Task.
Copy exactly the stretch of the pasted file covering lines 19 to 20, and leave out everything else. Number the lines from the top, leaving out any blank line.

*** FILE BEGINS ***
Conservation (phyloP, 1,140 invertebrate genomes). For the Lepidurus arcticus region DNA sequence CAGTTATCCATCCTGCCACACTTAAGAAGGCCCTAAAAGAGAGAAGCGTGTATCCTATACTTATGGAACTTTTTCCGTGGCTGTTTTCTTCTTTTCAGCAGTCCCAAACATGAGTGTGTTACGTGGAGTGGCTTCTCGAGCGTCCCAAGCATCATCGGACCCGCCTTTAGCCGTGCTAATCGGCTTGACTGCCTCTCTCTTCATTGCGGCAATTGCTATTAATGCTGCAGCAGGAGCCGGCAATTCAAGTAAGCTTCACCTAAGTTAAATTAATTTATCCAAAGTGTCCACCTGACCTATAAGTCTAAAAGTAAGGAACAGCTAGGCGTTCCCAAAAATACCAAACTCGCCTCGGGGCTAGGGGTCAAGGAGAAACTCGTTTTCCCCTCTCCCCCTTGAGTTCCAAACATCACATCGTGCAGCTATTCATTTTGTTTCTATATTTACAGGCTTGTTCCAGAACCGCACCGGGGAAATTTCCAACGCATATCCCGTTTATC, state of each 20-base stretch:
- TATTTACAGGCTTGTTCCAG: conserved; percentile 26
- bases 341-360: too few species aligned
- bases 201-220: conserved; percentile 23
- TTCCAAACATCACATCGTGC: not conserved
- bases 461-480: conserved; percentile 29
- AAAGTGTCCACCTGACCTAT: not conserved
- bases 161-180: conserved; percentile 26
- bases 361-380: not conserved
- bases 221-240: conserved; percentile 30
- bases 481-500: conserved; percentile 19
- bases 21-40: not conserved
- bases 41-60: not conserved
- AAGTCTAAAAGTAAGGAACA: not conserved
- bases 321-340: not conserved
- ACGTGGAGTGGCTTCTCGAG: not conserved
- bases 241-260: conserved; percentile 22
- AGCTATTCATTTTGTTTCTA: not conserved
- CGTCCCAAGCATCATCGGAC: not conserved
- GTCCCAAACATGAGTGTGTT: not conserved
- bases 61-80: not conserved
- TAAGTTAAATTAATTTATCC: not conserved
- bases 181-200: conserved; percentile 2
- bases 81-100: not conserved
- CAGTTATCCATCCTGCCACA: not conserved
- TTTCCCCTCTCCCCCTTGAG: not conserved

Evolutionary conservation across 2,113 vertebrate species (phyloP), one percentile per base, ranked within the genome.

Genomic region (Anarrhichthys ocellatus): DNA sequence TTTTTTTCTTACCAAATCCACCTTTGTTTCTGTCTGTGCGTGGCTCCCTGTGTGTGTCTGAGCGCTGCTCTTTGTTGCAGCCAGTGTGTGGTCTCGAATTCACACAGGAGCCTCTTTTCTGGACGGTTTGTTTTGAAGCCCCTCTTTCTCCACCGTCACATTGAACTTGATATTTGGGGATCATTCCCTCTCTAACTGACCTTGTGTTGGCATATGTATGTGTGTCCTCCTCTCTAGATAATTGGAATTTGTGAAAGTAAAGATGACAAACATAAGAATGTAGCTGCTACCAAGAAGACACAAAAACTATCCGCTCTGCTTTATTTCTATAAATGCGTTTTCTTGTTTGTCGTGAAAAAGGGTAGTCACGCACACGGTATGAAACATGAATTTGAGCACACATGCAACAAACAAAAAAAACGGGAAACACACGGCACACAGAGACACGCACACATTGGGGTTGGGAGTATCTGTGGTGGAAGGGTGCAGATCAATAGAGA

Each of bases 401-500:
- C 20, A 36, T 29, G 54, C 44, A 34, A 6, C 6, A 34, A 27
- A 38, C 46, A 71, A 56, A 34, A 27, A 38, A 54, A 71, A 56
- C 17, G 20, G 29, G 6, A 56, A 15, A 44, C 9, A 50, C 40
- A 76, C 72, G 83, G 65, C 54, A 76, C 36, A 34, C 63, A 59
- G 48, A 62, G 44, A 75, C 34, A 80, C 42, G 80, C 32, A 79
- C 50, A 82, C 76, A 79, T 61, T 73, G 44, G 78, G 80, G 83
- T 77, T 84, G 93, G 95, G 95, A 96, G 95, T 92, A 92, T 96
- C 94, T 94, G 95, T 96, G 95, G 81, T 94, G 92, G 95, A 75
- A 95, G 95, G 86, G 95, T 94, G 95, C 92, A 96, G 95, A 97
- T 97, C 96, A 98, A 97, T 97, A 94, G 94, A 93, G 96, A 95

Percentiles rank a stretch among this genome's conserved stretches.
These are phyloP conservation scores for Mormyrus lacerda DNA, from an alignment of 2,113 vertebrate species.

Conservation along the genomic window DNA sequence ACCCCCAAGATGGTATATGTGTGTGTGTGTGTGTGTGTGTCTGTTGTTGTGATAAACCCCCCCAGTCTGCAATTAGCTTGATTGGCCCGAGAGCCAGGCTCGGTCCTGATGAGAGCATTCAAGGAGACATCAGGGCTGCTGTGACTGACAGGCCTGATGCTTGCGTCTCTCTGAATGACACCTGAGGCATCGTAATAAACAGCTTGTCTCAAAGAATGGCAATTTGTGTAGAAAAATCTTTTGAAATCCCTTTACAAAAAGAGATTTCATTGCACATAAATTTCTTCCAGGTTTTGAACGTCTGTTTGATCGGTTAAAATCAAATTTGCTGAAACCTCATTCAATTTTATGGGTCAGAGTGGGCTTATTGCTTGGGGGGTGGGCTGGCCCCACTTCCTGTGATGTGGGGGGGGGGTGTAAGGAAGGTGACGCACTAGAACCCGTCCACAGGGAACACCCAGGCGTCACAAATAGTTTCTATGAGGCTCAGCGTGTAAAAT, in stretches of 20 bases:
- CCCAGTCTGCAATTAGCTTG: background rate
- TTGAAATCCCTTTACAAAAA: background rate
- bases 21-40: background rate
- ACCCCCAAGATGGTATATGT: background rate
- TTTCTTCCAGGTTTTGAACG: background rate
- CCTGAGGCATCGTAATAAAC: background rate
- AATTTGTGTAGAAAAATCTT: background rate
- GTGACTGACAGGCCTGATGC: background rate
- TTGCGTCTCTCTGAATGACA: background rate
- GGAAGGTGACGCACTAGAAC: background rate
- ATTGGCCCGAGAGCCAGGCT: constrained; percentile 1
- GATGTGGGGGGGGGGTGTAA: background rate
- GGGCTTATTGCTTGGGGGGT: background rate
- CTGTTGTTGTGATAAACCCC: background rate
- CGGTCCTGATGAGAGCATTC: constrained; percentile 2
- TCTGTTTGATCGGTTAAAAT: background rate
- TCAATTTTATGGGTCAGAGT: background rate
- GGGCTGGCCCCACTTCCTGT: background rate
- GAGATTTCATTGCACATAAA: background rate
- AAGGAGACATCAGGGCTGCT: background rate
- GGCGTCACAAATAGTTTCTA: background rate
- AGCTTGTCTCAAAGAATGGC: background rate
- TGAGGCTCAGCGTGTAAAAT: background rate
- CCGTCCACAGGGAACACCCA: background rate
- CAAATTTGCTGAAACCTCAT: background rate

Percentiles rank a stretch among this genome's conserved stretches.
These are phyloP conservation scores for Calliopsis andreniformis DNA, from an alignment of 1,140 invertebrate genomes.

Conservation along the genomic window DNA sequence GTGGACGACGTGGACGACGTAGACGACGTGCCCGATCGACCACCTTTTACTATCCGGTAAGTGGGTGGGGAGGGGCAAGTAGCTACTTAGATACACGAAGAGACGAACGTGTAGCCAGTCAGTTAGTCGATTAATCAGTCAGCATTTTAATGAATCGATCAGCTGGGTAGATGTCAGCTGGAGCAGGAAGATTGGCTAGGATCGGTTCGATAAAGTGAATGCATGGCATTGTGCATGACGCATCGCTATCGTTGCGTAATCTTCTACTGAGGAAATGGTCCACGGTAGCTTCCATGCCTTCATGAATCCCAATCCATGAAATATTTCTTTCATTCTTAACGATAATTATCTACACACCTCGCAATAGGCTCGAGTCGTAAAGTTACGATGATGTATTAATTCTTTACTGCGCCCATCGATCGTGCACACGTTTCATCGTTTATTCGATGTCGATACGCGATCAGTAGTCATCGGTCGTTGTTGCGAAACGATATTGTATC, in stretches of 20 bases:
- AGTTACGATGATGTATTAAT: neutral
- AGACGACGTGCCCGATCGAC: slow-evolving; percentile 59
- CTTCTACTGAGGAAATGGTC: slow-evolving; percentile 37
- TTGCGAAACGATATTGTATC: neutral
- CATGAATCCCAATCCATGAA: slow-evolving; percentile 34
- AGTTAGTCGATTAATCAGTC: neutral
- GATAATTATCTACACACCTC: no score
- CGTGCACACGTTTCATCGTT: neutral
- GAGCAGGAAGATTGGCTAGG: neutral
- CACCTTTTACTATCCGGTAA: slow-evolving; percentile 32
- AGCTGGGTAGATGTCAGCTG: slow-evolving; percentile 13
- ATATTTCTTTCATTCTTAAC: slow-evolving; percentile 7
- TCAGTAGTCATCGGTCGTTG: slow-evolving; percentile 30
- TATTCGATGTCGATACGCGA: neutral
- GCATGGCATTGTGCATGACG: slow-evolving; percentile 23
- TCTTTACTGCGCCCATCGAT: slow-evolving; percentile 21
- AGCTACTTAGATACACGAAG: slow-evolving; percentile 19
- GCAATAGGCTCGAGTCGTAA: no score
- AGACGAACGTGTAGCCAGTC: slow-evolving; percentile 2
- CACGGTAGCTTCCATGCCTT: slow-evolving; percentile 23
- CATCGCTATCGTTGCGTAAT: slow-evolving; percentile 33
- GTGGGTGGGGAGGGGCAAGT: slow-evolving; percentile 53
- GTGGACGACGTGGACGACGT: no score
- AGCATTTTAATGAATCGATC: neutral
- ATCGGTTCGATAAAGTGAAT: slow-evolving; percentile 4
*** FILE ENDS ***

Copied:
- CGTCCCAAGCATCATCGGAC: not conserved
- GTCCCAAACATGAGTGTGTT: not conserved